More audio

One of the Antony Gormley figures (Another Place) being leaned on by me!I have just completed a day-long session working with the supported learning team at Brooklands College in Weybridge.

It was GREAT.  The section staff, led by Lorraine Crossland, had asked for some advanced input on audio creation and usage techniques – the goal being to better support the learners and to populate their VLE.

I’d visited Brooklands once previously as part of the TechDis Ambassador project and during that first visit had shown them a variety of audio tools, tips and techniques – nothing too advanced but enough to whet their appetite. This second visit was supported by the JISC RSC-SE.

So – why GREAT?

Well, mainly because learners were in attendance all day and I was asked (at fairly short notice) to deliver the afternoon session. All of which was brilliant. The Entry Level 2/3 learners were keen to learn enough about audio but we also told them that they needed to remember these new techniques so that they could support their teachers in the future 🙂

Having already bitten the audio bullet, Lorraine’s staff had planned the day around the sort of things they might encourage learners to do and had begun to work with the learners in preparation for my visit. The morning group were introduced specifically to Audacity and to Balabolka. During  my previous visit, the IT Technicians had been shown how both tools could support learners and had made a sterling effort since to ensure that MyStudyBar and Audacity were available in this room. The power of MyStudyBar had really impressed one of the IT guys – he had some nice ideas for deployment.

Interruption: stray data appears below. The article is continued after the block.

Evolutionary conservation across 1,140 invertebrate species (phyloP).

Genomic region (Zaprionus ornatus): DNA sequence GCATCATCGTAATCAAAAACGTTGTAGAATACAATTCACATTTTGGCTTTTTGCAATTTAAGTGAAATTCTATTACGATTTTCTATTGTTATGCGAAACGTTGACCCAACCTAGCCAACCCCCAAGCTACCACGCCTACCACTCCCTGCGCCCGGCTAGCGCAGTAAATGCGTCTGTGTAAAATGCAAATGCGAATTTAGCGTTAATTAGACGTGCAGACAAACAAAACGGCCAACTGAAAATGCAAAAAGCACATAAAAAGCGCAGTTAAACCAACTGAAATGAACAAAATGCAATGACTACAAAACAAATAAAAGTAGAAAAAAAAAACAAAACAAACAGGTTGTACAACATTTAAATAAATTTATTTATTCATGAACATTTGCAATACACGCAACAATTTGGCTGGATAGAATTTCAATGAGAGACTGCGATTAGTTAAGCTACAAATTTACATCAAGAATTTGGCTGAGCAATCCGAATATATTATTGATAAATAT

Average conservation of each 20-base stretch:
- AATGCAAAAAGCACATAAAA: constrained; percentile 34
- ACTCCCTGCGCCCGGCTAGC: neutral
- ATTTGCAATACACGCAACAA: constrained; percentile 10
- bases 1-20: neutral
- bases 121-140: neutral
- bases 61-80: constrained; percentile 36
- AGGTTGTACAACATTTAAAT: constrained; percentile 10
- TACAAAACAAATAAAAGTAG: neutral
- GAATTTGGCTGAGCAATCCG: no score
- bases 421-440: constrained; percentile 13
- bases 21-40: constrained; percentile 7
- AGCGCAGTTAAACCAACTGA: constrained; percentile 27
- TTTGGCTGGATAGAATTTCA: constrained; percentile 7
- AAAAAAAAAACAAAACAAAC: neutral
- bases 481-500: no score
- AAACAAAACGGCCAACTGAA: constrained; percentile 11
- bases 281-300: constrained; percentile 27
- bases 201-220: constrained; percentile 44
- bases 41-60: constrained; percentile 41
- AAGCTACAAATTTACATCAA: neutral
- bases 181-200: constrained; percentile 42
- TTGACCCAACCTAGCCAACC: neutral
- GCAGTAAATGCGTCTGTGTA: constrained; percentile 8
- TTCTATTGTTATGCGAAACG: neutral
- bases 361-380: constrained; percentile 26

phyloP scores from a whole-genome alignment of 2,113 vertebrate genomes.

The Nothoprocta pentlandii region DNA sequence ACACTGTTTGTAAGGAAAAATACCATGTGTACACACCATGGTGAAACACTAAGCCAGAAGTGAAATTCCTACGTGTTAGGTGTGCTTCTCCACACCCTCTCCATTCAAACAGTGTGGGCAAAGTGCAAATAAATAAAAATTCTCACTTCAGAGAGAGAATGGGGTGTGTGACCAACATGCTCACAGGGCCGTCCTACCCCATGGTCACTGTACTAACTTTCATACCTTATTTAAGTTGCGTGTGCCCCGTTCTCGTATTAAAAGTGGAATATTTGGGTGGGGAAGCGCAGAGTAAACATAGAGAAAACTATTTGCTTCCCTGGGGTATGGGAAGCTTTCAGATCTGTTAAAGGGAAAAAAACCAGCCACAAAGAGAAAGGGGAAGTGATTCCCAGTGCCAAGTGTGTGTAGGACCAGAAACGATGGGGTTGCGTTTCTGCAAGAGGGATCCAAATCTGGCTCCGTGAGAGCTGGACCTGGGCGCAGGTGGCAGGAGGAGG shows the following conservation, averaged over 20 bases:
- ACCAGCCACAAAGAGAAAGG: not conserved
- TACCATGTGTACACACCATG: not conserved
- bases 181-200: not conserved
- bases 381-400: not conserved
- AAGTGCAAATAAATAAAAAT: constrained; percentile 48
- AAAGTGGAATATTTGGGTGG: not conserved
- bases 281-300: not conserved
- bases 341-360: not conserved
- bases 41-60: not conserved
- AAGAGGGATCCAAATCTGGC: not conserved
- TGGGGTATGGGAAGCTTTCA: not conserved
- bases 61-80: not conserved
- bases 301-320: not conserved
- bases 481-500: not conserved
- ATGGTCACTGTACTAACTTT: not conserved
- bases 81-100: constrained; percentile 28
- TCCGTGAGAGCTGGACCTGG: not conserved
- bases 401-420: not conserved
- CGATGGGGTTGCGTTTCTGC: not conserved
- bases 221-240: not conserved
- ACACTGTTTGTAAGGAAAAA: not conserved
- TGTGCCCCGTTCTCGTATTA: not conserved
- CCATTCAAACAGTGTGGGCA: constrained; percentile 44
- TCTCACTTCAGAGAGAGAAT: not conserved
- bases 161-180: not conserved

606368564My afternoon group, Entry Level 2, had been making PowerPoint files and wanted to add audio to the slides. No problem! It was as if the intervening twelve years hadn’t passed – bang, I was in front of an engaged group with moderate learning difficulties. For ‘engaged’ read: enthusiastic, motivated, keen to learn, enquiring and fun to be with! They loved it!

We started with introductions and I picked up that their favourite lesson (and teacher?) was sport – so I demonstrated the use of audio on their PPTs by using a sport theme. I showed them Audacity and simply inserted the audio file we created. I may well have used Vocaroo but the techies are in discussion with the site because the college firewall won’t let it (Vocaroo) though!  They all shouted “cool” when the audio played – yet when I showed them how to attach the same file to an animation (the sporty image we’d chosen) – so that the description of the image (which is what we’d recorded) they shouted “cool’ even louder.